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The Star (1952)

Passed | | Drama, Romance | 11 December 1952 (USA)
Trailer
1:44 | Trailer
A washed-up movie queen finds romance, but still desires a comeback.

Director:

Stuart Heisler

Writers:

Dale Eunson (original screenplay), Katherine Albert (original screenplay)
Reviews
Nominated for 1 Oscar. See more awards »

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Cast

Complete credited cast:
Bette Davis ... Margaret Elliot
Sterling Hayden ... Jim Johannsen aka Barry Lester
Natalie Wood ... Gretchen
Warner Anderson ... Harry Stone
Minor Watson ... Joe Morrison
June Travis ... Phyllis Stone
Paul Frees ... Richard Stanley
Robert Warwick ... R.J., Aging Actor at Party (as Robert Warrick)
Barbara Lawrence ... Barbara Lawrence
Fay Baker ... Faith
Herb Vigran ... Roy
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Storyline

Middle-aged Oscar winning actress Margaret Elliot - Maggie to those that know her - is a Hollywood has-been. Her life is in shambles. She clings to the hope of resurrecting her past movie stardom as a leading ingénue. No one will hire her, she's penniless with creditors selling off anything that she owns that is of monetary value, and she has no one to turn to that can see her through financially. She has in the past supported her sister and brother-in-law, who still want to use her as their meal ticket. Divorced from her actor husband, she shares joint custody of their teen-aged daughter Gretchen, from who Maggie tries to hide her problems. When it looks as if Maggie has hit rock bottom, Jim Johannsen re-enters her life. Jim, who once had the stage name Barry Lester, got his big break in Hollywood movies by Maggie. He came to the quick realization that he was neither good as an actor or that he wanted to do it as a profession. He now works as a boat parts supplier and mechanic. Jim ... Written by Huggo

Plot Summary | Add Synopsis

Taglines:

The story of a woman...who thought she was a star so high in the sky no man could touch her!

Genres:

Drama | Romance

Certificate:

Passed | See all certifications »
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Details

Country:

USA

Language:

English

Release Date:

11 December 1952 (USA) See more »

Also Known As:

The Star See more »

Company Credits

Show more on IMDbPro »

Technical Specs

Runtime:

Sound Mix:

Mono (Western Electric Recording)

Aspect Ratio:

1.37 : 1
See full technical specs »
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Did You Know?

Trivia

At least two different Oscar statuettes were used in the "c'mon, Oscar, let's you and me get drunk" sequence. For the first 18 years, Oscar statuettes had a short base. Starting with the 1946 awards (presented in 1947), Oscar statuettes had a taller pedestal base with a brass collar designed for personalized engraving. The statuette that Maggie holds in her apartment and in front of her old house have the pre-1946 base. The one she sets on the dashboard of her car has the newer pedestal base. The switch was made because the Oscar had to rest its head on the backside of the car's rear-view mirror in order to balance on the dashboard while Maggie drove around. Davis' two pre-1946 Oscars were too short, so a newer Oscar was used during shots of the car's interior. See more »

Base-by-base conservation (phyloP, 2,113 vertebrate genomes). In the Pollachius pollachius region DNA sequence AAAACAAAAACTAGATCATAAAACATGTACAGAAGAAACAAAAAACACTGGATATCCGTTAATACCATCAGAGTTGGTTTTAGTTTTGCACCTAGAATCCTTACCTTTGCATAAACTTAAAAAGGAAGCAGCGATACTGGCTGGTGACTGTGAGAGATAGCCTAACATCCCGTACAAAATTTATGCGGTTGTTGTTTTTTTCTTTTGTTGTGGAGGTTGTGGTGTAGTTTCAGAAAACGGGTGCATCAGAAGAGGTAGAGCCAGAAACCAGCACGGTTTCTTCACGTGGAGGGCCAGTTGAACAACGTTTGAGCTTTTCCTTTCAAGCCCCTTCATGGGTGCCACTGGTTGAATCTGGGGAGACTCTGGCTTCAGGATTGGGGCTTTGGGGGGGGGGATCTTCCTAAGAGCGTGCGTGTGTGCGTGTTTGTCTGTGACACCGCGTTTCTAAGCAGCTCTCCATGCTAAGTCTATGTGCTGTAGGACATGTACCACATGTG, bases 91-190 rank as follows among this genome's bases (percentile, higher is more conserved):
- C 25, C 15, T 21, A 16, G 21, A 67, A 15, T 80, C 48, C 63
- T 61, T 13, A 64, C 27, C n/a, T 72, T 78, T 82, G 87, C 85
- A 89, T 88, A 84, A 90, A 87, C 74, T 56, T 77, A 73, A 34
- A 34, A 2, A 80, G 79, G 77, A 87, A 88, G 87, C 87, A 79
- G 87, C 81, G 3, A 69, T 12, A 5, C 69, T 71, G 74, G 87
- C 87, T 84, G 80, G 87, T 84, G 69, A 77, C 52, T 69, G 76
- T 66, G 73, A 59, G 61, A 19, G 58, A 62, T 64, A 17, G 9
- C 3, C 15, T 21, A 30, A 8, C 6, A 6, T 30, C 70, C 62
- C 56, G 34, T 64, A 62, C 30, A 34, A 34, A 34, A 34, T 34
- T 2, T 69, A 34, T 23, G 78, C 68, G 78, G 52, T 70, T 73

Goofs

When Jim is in the middle of making a phone call and hears Margaret's voice calling him; he stops and looks at the door as he holds the phone away from the cradle. But on the next immediate cut when Margaret and Gretchen enter the room, the phone is now firmly in the cradle with his hand on top of it. See more »

Quotes

Margaret Elliott: If you're a star you don't stop being a star.
See more »

Connections

Featured in Hollywood: The Great Stars (1963) See more »

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User Reviews

 
Grim forecast
13 February 2019 | by drjgardnerSee all my reviews

I never get tired of watching Bette Davis and she is capable of disappearing into so many different roles. This isn't one of her best films, but she gives a good performance and we get a chance to see a young Sterling Hayden and an adolescent Natalie Wood.

There are lots of in crowd Hollywood barbs and you can tell that Davis is having a great time.

Bear in mind that Davis' career peaked in the 30s when she won her two Oscars, but she continued to be nominated often in the 40s (Now Voyager, Mr Skeffington) but between 1944 and 1950 she didn't get a nod. So, despite her marvelous "All About Eve" (1950) she was clearly on the decline when she made this film (for which she earned her final nomination prior to Baby Jane). Following this film she had nearly a decade of decline, made even worse by the decline in her marriage.


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